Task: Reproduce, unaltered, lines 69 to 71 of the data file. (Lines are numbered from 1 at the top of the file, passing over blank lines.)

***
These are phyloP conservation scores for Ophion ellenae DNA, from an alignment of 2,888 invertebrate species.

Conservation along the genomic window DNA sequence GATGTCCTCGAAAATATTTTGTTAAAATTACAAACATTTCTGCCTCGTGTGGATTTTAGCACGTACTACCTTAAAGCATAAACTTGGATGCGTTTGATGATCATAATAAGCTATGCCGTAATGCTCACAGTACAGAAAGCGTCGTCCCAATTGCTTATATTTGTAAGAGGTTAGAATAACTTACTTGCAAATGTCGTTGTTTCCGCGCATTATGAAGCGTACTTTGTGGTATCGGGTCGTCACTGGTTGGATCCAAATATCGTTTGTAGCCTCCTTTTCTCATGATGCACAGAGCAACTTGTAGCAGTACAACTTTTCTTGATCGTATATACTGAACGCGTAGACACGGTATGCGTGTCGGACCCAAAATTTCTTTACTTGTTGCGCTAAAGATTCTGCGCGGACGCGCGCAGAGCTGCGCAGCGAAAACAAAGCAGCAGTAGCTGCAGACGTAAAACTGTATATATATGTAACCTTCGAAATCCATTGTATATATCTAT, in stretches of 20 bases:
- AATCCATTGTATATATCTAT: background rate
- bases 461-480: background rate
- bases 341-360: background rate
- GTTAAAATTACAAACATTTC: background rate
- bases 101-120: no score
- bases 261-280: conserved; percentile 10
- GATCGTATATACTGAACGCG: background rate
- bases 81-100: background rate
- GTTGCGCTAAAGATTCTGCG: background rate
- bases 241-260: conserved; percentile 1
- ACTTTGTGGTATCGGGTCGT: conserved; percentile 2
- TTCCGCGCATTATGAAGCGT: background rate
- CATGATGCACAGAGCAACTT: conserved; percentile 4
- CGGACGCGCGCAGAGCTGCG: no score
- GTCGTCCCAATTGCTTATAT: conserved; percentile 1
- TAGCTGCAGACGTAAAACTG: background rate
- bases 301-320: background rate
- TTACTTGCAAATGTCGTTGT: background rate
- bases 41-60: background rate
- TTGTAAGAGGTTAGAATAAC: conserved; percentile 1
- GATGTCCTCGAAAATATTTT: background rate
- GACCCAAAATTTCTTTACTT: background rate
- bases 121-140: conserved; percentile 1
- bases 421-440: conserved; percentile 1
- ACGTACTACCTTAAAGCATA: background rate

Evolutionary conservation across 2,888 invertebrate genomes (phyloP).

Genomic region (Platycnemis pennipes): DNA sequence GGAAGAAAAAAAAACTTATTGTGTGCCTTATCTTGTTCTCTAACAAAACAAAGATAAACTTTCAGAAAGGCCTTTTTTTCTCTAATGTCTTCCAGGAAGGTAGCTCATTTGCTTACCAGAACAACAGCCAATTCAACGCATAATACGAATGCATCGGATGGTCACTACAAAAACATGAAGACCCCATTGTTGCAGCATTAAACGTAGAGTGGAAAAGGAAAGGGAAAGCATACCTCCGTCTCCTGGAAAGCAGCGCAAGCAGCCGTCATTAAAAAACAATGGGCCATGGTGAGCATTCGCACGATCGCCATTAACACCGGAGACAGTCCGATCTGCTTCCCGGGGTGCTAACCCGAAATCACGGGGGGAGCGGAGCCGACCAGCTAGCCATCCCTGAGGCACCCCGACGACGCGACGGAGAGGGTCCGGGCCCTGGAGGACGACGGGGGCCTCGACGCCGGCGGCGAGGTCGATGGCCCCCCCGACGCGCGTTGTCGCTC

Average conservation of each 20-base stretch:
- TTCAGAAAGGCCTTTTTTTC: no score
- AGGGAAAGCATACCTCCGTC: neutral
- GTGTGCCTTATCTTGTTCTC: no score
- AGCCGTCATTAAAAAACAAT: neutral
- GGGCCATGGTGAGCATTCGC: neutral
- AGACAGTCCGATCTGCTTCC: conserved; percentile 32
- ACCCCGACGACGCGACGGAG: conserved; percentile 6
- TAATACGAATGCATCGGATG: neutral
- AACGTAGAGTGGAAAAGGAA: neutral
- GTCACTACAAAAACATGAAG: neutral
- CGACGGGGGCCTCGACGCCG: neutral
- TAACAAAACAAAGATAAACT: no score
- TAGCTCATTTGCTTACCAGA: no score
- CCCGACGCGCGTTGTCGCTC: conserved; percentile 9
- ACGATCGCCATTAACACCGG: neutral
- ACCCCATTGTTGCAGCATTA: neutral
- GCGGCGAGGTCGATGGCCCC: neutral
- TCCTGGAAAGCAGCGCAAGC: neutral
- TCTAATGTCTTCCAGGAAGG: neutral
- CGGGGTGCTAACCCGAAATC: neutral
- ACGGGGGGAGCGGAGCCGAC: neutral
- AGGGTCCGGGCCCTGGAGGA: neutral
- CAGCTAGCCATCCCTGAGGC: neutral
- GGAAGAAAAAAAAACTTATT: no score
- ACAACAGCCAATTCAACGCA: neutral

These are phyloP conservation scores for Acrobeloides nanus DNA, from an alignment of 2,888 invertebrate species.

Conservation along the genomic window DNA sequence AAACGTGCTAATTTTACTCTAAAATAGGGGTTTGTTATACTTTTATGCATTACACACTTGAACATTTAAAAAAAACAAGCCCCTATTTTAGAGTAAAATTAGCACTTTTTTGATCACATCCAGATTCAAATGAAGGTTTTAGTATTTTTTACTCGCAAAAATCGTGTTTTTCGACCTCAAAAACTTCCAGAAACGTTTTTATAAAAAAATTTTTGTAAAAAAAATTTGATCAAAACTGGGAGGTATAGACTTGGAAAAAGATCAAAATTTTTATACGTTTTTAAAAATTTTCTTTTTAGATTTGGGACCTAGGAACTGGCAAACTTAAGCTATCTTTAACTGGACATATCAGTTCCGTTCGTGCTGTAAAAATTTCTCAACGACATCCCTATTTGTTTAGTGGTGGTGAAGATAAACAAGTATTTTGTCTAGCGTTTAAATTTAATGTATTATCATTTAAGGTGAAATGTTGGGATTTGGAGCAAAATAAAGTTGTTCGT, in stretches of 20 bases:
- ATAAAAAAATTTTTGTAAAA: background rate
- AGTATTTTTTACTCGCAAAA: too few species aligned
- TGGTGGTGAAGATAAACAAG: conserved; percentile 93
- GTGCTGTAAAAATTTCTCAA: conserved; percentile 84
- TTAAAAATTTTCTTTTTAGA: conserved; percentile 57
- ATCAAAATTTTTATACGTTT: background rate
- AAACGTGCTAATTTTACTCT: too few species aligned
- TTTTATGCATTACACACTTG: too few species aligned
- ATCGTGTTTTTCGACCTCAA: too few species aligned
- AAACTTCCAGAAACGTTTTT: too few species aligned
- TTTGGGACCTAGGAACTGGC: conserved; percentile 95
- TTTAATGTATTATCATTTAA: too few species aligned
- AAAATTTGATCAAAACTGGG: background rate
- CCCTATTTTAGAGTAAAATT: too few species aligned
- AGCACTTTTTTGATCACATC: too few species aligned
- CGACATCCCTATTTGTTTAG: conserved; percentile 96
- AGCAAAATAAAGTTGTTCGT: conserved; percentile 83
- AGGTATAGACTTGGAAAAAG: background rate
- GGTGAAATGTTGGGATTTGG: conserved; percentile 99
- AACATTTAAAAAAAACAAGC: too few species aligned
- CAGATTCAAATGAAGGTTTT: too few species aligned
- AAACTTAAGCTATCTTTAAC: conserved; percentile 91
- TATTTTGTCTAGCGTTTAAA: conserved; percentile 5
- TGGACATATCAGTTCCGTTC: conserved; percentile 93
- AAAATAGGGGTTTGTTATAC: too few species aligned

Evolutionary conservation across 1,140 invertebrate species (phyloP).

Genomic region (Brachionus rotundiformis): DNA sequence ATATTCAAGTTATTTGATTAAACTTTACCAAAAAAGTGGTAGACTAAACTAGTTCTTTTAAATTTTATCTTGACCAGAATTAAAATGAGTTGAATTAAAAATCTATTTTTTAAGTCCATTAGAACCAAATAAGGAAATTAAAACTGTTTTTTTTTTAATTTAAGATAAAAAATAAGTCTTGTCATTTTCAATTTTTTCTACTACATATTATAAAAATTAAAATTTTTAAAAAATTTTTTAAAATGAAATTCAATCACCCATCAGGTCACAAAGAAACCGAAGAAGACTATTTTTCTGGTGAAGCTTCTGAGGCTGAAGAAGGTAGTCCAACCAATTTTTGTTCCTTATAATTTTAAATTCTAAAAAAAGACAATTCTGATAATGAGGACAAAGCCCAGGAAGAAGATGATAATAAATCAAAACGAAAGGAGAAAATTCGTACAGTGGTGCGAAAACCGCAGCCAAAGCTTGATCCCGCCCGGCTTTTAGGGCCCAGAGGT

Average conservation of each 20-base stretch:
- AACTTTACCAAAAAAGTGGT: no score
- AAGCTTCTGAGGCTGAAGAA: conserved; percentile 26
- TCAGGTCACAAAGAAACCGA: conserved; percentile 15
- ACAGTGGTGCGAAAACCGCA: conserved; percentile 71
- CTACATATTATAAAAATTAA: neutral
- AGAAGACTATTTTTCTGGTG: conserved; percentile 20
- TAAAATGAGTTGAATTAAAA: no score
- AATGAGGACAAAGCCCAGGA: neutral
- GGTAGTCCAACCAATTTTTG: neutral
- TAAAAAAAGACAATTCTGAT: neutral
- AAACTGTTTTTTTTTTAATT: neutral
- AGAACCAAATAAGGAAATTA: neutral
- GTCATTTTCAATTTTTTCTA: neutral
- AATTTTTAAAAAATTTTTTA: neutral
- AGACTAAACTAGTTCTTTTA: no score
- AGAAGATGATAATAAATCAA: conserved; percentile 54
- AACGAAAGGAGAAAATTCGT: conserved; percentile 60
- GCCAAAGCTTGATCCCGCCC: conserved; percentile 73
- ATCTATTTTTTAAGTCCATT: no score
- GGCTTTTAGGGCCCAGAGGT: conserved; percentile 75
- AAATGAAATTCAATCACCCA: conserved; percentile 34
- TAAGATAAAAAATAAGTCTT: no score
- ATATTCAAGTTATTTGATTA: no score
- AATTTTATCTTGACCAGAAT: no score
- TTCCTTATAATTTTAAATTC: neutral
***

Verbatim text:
- TTTAATGTATTATCATTTAA: too few species aligned
- AAAATTTGATCAAAACTGGG: background rate
- CCCTATTTTAGAGTAAAATT: too few species aligned